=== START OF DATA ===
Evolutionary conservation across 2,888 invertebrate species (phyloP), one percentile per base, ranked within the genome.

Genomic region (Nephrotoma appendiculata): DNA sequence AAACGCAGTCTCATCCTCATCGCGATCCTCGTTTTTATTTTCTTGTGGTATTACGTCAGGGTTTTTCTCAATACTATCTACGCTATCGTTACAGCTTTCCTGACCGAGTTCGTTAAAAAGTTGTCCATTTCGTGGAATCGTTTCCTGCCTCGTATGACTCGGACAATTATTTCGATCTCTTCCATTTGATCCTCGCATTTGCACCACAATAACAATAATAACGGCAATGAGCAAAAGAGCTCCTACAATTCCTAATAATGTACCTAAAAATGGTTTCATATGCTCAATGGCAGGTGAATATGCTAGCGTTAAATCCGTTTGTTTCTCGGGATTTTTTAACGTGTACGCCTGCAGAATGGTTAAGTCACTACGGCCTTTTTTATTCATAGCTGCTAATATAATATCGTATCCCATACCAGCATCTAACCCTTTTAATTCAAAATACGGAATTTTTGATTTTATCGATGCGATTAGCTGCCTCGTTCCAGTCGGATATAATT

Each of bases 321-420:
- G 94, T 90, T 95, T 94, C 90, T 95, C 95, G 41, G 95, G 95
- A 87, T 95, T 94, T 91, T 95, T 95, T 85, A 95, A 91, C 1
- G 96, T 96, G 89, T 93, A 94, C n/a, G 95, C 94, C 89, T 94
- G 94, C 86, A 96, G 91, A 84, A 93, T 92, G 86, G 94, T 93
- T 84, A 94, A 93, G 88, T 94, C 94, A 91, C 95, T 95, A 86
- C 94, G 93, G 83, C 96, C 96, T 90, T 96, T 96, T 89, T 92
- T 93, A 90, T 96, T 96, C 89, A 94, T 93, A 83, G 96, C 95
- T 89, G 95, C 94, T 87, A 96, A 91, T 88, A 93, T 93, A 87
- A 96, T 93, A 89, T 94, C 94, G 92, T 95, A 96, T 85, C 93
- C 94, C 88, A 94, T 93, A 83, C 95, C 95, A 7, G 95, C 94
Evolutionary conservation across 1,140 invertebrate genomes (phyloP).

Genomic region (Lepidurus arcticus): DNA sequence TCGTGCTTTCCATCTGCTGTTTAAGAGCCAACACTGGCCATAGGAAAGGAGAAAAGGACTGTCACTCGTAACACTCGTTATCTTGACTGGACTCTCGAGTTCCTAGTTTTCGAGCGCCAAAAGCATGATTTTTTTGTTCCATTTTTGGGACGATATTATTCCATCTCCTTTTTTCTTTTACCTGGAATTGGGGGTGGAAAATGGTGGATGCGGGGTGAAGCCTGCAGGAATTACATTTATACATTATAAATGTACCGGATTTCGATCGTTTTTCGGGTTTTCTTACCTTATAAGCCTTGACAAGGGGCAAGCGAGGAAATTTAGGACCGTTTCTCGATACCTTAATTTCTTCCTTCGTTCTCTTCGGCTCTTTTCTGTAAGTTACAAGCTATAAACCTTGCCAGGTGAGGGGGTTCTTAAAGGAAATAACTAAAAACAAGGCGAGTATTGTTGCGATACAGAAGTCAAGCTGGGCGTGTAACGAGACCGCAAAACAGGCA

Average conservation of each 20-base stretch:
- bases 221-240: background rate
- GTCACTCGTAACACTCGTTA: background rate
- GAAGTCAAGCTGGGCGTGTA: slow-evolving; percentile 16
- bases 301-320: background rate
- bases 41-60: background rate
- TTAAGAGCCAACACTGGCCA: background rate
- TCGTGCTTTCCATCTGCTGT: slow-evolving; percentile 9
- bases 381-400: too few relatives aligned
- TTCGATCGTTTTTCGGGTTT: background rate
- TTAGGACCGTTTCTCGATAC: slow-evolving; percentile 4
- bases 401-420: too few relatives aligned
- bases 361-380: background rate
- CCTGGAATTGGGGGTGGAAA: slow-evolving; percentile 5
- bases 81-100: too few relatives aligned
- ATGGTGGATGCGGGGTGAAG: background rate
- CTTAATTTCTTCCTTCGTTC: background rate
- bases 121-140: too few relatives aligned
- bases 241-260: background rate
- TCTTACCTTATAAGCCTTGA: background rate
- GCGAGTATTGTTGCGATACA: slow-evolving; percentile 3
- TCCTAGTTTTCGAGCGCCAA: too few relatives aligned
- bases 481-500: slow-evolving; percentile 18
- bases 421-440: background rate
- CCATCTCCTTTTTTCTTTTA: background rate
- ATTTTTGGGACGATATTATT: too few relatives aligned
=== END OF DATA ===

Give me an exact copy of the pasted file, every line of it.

Evolutionary conservation across 2,888 invertebrate species (phyloP), one percentile per base, ranked within the genome.

Genomic region (Nephrotoma appendiculata): DNA sequence AAACGCAGTCTCATCCTCATCGCGATCCTCGTTTTTATTTTCTTGTGGTATTACGTCAGGGTTTTTCTCAATACTATCTACGCTATCGTTACAGCTTTCCTGACCGAGTTCGTTAAAAAGTTGTCCATTTCGTGGAATCGTTTCCTGCCTCGTATGACTCGGACAATTATTTCGATCTCTTCCATTTGATCCTCGCATTTGCACCACAATAACAATAATAACGGCAATGAGCAAAAGAGCTCCTACAATTCCTAATAATGTACCTAAAAATGGTTTCATATGCTCAATGGCAGGTGAATATGCTAGCGTTAAATCCGTTTGTTTCTCGGGATTTTTTAACGTGTACGCCTGCAGAATGGTTAAGTCACTACGGCCTTTTTTATTCATAGCTGCTAATATAATATCGTATCCCATACCAGCATCTAACCCTTTTAATTCAAAATACGGAATTTTTGATTTTATCGATGCGATTAGCTGCCTCGTTCCAGTCGGATATAATT

Each of bases 321-420:
- G 94, T 90, T 95, T 94, C 90, T 95, C 95, G 41, G 95, G 95
- A 87, T 95, T 94, T 91, T 95, T 95, T 85, A 95, A 91, C 1
- G 96, T 96, G 89, T 93, A 94, C n/a, G 95, C 94, C 89, T 94
- G 94, C 86, A 96, G 91, A 84, A 93, T 92, G 86, G 94, T 93
- T 84, A 94, A 93, G 88, T 94, C 94, A 91, C 95, T 95, A 86
- C 94, G 93, G 83, C 96, C 96, T 90, T 96, T 96, T 89, T 92
- T 93, A 90, T 96, T 96, C 89, A 94, T 93, A 83, G 96, C 95
- T 89, G 95, C 94, T 87, A 96, A 91, T 88, A 93, T 93, A 87
- A 96, T 93, A 89, T 94, C 94, G 92, T 95, A 96, T 85, C 93
- C 94, C 88, A 94, T 93, A 83, C 95, C 95, A 7, G 95, C 94
Evolutionary conservation across 1,140 invertebrate genomes (phyloP).

Genomic region (Lepidurus arcticus): DNA sequence TCGTGCTTTCCATCTGCTGTTTAAGAGCCAACACTGGCCATAGGAAAGGAGAAAAGGACTGTCACTCGTAACACTCGTTATCTTGACTGGACTCTCGAGTTCCTAGTTTTCGAGCGCCAAAAGCATGATTTTTTTGTTCCATTTTTGGGACGATATTATTCCATCTCCTTTTTTCTTTTACCTGGAATTGGGGGTGGAAAATGGTGGATGCGGGGTGAAGCCTGCAGGAATTACATTTATACATTATAAATGTACCGGATTTCGATCGTTTTTCGGGTTTTCTTACCTTATAAGCCTTGACAAGGGGCAAGCGAGGAAATTTAGGACCGTTTCTCGATACCTTAATTTCTTCCTTCGTTCTCTTCGGCTCTTTTCTGTAAGTTACAAGCTATAAACCTTGCCAGGTGAGGGGGTTCTTAAAGGAAATAACTAAAAACAAGGCGAGTATTGTTGCGATACAGAAGTCAAGCTGGGCGTGTAACGAGACCGCAAAACAGGCA

Average conservation of each 20-base stretch:
- bases 221-240: background rate
- GTCACTCGTAACACTCGTTA: background rate
- GAAGTCAAGCTGGGCGTGTA: slow-evolving; percentile 16
- bases 301-320: background rate
- bases 41-60: background rate
- TTAAGAGCCAACACTGGCCA: background rate
- TCGTGCTTTCCATCTGCTGT: slow-evolving; percentile 9
- bases 381-400: too few relatives aligned
- TTCGATCGTTTTTCGGGTTT: background rate
- TTAGGACCGTTTCTCGATAC: slow-evolving; percentile 4
- bases 401-420: too few relatives aligned
- bases 361-380: background rate
- CCTGGAATTGGGGGTGGAAA: slow-evolving; percentile 5
- bases 81-100: too few relatives aligned
- ATGGTGGATGCGGGGTGAAG: background rate
- CTTAATTTCTTCCTTCGTTC: background rate
- bases 121-140: too few relatives aligned
- bases 241-260: background rate
- TCTTACCTTATAAGCCTTGA: background rate
- GCGAGTATTGTTGCGATACA: slow-evolving; percentile 3
- TCCTAGTTTTCGAGCGCCAA: too few relatives aligned
- bases 481-500: slow-evolving; percentile 18
- bases 421-440: background rate
- CCATCTCCTTTTTTCTTTTA: background rate
- ATTTTTGGGACGATATTATT: too few relatives aligned